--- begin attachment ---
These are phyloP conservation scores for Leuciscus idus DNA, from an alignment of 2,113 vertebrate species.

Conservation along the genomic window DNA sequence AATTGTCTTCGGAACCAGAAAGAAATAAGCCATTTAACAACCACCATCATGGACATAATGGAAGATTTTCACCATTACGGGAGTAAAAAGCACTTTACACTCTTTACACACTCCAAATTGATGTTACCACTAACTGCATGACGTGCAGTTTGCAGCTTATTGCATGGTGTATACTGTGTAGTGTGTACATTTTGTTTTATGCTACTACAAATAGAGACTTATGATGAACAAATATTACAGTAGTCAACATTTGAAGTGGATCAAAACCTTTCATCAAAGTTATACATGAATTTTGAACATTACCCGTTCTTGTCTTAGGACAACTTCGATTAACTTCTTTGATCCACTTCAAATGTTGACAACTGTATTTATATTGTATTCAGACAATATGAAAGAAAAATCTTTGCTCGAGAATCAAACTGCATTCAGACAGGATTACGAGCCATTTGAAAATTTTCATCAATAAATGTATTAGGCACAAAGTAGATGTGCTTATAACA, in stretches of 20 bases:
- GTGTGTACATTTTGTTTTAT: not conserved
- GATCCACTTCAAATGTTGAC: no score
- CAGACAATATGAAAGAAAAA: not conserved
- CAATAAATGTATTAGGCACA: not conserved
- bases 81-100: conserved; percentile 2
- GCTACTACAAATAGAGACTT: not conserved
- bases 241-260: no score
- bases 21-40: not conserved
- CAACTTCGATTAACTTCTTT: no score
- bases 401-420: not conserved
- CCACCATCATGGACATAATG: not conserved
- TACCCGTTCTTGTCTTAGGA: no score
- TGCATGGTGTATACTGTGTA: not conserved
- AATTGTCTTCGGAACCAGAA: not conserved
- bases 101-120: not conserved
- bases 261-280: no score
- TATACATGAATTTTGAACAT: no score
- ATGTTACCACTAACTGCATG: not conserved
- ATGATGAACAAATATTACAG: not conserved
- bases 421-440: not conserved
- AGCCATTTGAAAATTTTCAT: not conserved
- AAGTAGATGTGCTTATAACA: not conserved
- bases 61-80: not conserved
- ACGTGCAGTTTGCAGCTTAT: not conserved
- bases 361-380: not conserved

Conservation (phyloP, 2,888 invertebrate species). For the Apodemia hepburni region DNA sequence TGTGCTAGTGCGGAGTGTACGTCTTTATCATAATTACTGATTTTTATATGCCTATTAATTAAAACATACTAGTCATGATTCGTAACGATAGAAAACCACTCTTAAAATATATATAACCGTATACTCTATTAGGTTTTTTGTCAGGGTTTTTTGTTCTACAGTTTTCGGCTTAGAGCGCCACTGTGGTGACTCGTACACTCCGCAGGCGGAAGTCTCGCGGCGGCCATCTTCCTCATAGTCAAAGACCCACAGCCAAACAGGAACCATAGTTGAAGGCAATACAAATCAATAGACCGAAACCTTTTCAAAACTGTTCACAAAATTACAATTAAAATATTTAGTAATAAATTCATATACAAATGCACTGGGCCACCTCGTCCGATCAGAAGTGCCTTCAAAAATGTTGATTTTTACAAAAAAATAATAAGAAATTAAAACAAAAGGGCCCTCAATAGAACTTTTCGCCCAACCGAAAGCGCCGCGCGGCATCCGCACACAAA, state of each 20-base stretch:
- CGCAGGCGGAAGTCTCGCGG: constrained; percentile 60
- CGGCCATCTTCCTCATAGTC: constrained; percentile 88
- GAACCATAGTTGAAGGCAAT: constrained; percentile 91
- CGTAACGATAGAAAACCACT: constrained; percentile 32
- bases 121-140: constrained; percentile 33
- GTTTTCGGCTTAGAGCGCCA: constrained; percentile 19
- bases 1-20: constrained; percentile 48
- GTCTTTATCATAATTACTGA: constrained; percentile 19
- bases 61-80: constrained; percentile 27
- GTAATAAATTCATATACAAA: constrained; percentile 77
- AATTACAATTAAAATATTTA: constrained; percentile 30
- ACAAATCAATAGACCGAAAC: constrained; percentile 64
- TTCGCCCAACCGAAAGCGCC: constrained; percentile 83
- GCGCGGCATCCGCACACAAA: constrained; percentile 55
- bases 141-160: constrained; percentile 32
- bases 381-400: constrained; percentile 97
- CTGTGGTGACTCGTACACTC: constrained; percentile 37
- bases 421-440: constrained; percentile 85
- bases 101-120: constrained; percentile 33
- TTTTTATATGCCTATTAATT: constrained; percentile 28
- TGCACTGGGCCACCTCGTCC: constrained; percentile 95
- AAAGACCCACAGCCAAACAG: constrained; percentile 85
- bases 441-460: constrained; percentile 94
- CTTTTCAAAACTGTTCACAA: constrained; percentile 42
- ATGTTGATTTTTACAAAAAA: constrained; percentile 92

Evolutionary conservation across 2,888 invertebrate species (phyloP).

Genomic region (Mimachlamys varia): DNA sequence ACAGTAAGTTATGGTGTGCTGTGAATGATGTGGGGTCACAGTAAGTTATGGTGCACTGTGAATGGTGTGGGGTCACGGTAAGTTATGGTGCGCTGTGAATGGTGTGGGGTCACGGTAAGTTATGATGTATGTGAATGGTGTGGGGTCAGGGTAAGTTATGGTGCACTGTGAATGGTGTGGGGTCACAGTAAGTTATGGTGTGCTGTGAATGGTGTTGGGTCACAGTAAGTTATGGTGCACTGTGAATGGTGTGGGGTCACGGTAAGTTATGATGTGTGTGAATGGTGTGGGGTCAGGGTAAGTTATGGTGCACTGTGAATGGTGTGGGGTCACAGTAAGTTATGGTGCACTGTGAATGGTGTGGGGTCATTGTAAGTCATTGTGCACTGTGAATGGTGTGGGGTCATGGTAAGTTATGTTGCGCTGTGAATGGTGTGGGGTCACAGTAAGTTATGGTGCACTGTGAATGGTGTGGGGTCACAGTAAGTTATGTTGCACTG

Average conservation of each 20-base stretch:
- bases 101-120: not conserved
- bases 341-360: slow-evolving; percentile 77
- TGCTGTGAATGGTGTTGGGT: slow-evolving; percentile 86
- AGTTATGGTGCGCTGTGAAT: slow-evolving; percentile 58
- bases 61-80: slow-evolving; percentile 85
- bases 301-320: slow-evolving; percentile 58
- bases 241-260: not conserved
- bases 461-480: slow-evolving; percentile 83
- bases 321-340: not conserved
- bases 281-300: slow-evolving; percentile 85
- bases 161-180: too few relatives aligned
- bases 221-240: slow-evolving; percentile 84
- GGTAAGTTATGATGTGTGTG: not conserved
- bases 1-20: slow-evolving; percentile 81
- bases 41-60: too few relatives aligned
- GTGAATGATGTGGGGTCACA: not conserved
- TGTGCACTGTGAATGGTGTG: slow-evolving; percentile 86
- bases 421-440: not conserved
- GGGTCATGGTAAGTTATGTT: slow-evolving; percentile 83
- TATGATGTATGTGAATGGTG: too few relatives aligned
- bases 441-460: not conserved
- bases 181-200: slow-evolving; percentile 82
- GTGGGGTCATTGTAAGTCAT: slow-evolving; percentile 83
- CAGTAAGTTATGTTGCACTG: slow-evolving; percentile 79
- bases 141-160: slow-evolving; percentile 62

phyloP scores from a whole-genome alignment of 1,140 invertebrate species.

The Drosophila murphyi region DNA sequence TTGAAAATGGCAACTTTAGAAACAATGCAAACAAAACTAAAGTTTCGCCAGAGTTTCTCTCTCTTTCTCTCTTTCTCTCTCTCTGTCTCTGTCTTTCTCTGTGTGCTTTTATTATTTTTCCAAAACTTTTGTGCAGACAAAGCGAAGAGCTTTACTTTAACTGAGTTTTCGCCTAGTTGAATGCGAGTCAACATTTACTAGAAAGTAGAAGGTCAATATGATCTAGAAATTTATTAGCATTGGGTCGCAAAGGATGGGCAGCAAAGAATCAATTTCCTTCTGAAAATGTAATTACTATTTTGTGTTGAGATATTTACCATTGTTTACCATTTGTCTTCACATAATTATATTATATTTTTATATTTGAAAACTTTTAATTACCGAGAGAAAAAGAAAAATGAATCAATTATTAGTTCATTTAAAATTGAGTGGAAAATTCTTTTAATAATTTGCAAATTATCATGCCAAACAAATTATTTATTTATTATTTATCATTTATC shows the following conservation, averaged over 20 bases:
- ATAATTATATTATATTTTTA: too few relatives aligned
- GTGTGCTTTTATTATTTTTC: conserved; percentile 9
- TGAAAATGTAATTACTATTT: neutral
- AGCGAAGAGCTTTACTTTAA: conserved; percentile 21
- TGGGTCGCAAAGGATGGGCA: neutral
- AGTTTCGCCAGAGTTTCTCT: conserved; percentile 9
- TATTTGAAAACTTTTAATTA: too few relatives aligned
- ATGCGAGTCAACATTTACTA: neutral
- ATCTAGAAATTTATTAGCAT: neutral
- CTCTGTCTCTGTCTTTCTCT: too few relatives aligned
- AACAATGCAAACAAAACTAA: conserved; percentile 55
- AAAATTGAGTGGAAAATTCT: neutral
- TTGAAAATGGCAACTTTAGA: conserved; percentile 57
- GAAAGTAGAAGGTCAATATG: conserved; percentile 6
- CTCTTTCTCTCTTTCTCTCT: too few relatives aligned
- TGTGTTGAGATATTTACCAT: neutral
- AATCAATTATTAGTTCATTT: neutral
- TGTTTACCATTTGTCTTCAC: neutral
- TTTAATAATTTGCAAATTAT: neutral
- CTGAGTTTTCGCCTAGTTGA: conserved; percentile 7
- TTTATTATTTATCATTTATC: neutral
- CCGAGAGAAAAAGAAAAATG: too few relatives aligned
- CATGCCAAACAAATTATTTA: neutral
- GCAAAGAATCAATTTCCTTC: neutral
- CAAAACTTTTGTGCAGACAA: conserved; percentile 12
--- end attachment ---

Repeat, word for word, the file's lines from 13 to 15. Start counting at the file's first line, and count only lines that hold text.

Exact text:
- CCACCATCATGGACATAATG: not conserved
- TACCCGTTCTTGTCTTAGGA: no score
- TGCATGGTGTATACTGTGTA: not conserved